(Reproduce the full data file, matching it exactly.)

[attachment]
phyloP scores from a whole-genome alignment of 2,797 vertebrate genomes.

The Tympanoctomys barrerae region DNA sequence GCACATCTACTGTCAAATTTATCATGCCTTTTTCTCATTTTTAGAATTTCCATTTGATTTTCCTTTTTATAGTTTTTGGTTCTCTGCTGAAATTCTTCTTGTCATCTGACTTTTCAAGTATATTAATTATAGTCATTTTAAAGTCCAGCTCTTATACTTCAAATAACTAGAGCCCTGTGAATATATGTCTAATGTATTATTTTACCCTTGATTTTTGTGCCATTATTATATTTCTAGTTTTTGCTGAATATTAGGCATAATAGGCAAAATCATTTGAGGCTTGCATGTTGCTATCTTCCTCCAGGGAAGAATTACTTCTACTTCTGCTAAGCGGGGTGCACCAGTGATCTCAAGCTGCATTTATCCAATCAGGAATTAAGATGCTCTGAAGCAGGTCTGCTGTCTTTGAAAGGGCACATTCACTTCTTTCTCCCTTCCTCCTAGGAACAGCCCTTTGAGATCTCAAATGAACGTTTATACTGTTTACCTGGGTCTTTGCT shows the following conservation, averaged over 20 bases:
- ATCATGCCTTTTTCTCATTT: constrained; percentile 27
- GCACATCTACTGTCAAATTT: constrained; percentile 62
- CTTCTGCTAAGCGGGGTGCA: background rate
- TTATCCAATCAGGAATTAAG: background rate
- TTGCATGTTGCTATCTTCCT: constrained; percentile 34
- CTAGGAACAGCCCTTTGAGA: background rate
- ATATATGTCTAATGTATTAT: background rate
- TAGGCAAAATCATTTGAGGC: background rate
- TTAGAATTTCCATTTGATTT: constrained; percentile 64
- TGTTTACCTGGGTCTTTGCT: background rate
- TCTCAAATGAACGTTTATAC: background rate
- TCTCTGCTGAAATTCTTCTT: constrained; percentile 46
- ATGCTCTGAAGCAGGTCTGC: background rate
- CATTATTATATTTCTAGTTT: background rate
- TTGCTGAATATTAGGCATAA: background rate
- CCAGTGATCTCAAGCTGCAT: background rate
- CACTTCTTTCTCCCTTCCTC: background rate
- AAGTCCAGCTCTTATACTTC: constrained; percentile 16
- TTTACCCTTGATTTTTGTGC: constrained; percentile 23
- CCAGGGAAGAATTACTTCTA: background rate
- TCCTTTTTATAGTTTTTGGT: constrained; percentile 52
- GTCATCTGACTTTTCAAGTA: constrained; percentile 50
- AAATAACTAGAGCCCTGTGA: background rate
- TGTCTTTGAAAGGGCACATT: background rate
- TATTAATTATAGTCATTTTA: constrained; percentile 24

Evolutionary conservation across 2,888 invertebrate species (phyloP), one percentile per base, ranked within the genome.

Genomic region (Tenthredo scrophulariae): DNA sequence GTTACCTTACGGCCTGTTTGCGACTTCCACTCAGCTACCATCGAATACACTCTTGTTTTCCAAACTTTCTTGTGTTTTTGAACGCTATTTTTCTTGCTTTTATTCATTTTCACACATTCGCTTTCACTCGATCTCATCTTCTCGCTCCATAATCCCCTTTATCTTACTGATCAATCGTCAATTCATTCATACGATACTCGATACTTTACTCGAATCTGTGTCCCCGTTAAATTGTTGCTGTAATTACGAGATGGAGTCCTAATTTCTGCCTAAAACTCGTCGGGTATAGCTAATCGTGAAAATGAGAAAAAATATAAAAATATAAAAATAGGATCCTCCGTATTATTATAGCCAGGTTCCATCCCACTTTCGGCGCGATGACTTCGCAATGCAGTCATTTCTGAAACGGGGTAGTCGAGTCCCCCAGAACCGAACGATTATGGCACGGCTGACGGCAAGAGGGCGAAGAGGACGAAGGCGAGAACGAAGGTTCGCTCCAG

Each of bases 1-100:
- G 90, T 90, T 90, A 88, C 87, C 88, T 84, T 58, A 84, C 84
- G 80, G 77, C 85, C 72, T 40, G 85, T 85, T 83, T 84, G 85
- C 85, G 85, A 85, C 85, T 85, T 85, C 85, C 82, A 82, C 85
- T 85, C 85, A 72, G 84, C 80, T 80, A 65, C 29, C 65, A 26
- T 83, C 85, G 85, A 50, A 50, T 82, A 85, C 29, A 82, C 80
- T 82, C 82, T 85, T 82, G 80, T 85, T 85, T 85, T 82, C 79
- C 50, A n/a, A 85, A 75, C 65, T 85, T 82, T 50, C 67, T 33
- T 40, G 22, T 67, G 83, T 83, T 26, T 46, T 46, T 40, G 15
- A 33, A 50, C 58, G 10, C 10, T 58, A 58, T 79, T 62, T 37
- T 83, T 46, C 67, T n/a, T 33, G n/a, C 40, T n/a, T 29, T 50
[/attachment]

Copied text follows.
phyloP scores from a whole-genome alignment of 2,797 vertebrate genomes.

The Tympanoctomys barrerae region DNA sequence GCACATCTACTGTCAAATTTATCATGCCTTTTTCTCATTTTTAGAATTTCCATTTGATTTTCCTTTTTATAGTTTTTGGTTCTCTGCTGAAATTCTTCTTGTCATCTGACTTTTCAAGTATATTAATTATAGTCATTTTAAAGTCCAGCTCTTATACTTCAAATAACTAGAGCCCTGTGAATATATGTCTAATGTATTATTTTACCCTTGATTTTTGTGCCATTATTATATTTCTAGTTTTTGCTGAATATTAGGCATAATAGGCAAAATCATTTGAGGCTTGCATGTTGCTATCTTCCTCCAGGGAAGAATTACTTCTACTTCTGCTAAGCGGGGTGCACCAGTGATCTCAAGCTGCATTTATCCAATCAGGAATTAAGATGCTCTGAAGCAGGTCTGCTGTCTTTGAAAGGGCACATTCACTTCTTTCTCCCTTCCTCCTAGGAACAGCCCTTTGAGATCTCAAATGAACGTTTATACTGTTTACCTGGGTCTTTGCT shows the following conservation, averaged over 20 bases:
- ATCATGCCTTTTTCTCATTT: constrained; percentile 27
- GCACATCTACTGTCAAATTT: constrained; percentile 62
- CTTCTGCTAAGCGGGGTGCA: background rate
- TTATCCAATCAGGAATTAAG: background rate
- TTGCATGTTGCTATCTTCCT: constrained; percentile 34
- CTAGGAACAGCCCTTTGAGA: background rate
- ATATATGTCTAATGTATTAT: background rate
- TAGGCAAAATCATTTGAGGC: background rate
- TTAGAATTTCCATTTGATTT: constrained; percentile 64
- TGTTTACCTGGGTCTTTGCT: background rate
- TCTCAAATGAACGTTTATAC: background rate
- TCTCTGCTGAAATTCTTCTT: constrained; percentile 46
- ATGCTCTGAAGCAGGTCTGC: background rate
- CATTATTATATTTCTAGTTT: background rate
- TTGCTGAATATTAGGCATAA: background rate
- CCAGTGATCTCAAGCTGCAT: background rate
- CACTTCTTTCTCCCTTCCTC: background rate
- AAGTCCAGCTCTTATACTTC: constrained; percentile 16
- TTTACCCTTGATTTTTGTGC: constrained; percentile 23
- CCAGGGAAGAATTACTTCTA: background rate
- TCCTTTTTATAGTTTTTGGT: constrained; percentile 52
- GTCATCTGACTTTTCAAGTA: constrained; percentile 50
- AAATAACTAGAGCCCTGTGA: background rate
- TGTCTTTGAAAGGGCACATT: background rate
- TATTAATTATAGTCATTTTA: constrained; percentile 24

Evolutionary conservation across 2,888 invertebrate species (phyloP), one percentile per base, ranked within the genome.

Genomic region (Tenthredo scrophulariae): DNA sequence GTTACCTTACGGCCTGTTTGCGACTTCCACTCAGCTACCATCGAATACACTCTTGTTTTCCAAACTTTCTTGTGTTTTTGAACGCTATTTTTCTTGCTTTTATTCATTTTCACACATTCGCTTTCACTCGATCTCATCTTCTCGCTCCATAATCCCCTTTATCTTACTGATCAATCGTCAATTCATTCATACGATACTCGATACTTTACTCGAATCTGTGTCCCCGTTAAATTGTTGCTGTAATTACGAGATGGAGTCCTAATTTCTGCCTAAAACTCGTCGGGTATAGCTAATCGTGAAAATGAGAAAAAATATAAAAATATAAAAATAGGATCCTCCGTATTATTATAGCCAGGTTCCATCCCACTTTCGGCGCGATGACTTCGCAATGCAGTCATTTCTGAAACGGGGTAGTCGAGTCCCCCAGAACCGAACGATTATGGCACGGCTGACGGCAAGAGGGCGAAGAGGACGAAGGCGAGAACGAAGGTTCGCTCCAG

Each of bases 1-100:
- G 90, T 90, T 90, A 88, C 87, C 88, T 84, T 58, A 84, C 84
- G 80, G 77, C 85, C 72, T 40, G 85, T 85, T 83, T 84, G 85
- C 85, G 85, A 85, C 85, T 85, T 85, C 85, C 82, A 82, C 85
- T 85, C 85, A 72, G 84, C 80, T 80, A 65, C 29, C 65, A 26
- T 83, C 85, G 85, A 50, A 50, T 82, A 85, C 29, A 82, C 80
- T 82, C 82, T 85, T 82, G 80, T 85, T 85, T 85, T 82, C 79
- C 50, A n/a, A 85, A 75, C 65, T 85, T 82, T 50, C 67, T 33
- T 40, G 22, T 67, G 83, T 83, T 26, T 46, T 46, T 40, G 15
- A 33, A 50, C 58, G 10, C 10, T 58, A 58, T 79, T 62, T 37
- T 83, T 46, C 67, T n/a, T 33, G n/a, C 40, T n/a, T 29, T 50